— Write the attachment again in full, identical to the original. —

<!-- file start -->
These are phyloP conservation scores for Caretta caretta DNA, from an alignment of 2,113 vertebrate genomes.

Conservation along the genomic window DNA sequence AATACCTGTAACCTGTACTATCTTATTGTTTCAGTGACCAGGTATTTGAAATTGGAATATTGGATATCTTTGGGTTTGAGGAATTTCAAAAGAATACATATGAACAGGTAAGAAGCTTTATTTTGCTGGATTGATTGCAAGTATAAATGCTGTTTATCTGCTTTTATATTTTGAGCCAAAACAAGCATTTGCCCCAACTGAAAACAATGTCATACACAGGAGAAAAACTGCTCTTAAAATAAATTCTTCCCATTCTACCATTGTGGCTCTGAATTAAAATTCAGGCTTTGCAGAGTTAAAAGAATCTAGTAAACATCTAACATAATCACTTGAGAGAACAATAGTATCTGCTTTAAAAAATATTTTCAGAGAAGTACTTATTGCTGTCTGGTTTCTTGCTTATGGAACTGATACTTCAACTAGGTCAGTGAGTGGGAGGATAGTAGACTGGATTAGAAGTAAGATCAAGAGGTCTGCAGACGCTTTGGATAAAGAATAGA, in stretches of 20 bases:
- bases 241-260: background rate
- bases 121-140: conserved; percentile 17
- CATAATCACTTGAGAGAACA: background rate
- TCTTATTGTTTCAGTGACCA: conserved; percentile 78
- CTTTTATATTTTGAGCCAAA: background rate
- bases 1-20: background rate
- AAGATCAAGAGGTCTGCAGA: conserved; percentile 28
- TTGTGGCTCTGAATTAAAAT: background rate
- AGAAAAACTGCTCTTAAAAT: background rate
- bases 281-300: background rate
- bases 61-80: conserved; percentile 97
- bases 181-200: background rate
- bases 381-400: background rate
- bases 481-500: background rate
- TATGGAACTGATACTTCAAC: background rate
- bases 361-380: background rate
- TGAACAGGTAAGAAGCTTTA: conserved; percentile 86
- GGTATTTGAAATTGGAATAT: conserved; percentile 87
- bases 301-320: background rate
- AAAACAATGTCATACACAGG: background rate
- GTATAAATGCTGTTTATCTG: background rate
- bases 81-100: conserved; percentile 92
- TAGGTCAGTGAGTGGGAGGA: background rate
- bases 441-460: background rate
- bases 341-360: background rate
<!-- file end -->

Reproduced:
These are phyloP conservation scores for Caretta caretta DNA, from an alignment of 2,113 vertebrate genomes.

Conservation along the genomic window DNA sequence AATACCTGTAACCTGTACTATCTTATTGTTTCAGTGACCAGGTATTTGAAATTGGAATATTGGATATCTTTGGGTTTGAGGAATTTCAAAAGAATACATATGAACAGGTAAGAAGCTTTATTTTGCTGGATTGATTGCAAGTATAAATGCTGTTTATCTGCTTTTATATTTTGAGCCAAAACAAGCATTTGCCCCAACTGAAAACAATGTCATACACAGGAGAAAAACTGCTCTTAAAATAAATTCTTCCCATTCTACCATTGTGGCTCTGAATTAAAATTCAGGCTTTGCAGAGTTAAAAGAATCTAGTAAACATCTAACATAATCACTTGAGAGAACAATAGTATCTGCTTTAAAAAATATTTTCAGAGAAGTACTTATTGCTGTCTGGTTTCTTGCTTATGGAACTGATACTTCAACTAGGTCAGTGAGTGGGAGGATAGTAGACTGGATTAGAAGTAAGATCAAGAGGTCTGCAGACGCTTTGGATAAAGAATAGA, in stretches of 20 bases:
- bases 241-260: background rate
- bases 121-140: conserved; percentile 17
- CATAATCACTTGAGAGAACA: background rate
- TCTTATTGTTTCAGTGACCA: conserved; percentile 78
- CTTTTATATTTTGAGCCAAA: background rate
- bases 1-20: background rate
- AAGATCAAGAGGTCTGCAGA: conserved; percentile 28
- TTGTGGCTCTGAATTAAAAT: background rate
- AGAAAAACTGCTCTTAAAAT: background rate
- bases 281-300: background rate
- bases 61-80: conserved; percentile 97
- bases 181-200: background rate
- bases 381-400: background rate
- bases 481-500: background rate
- TATGGAACTGATACTTCAAC: background rate
- bases 361-380: background rate
- TGAACAGGTAAGAAGCTTTA: conserved; percentile 86
- GGTATTTGAAATTGGAATAT: conserved; percentile 87
- bases 301-320: background rate
- AAAACAATGTCATACACAGG: background rate
- GTATAAATGCTGTTTATCTG: background rate
- bases 81-100: conserved; percentile 92
- TAGGTCAGTGAGTGGGAGGA: background rate
- bases 441-460: background rate
- bases 341-360: background rate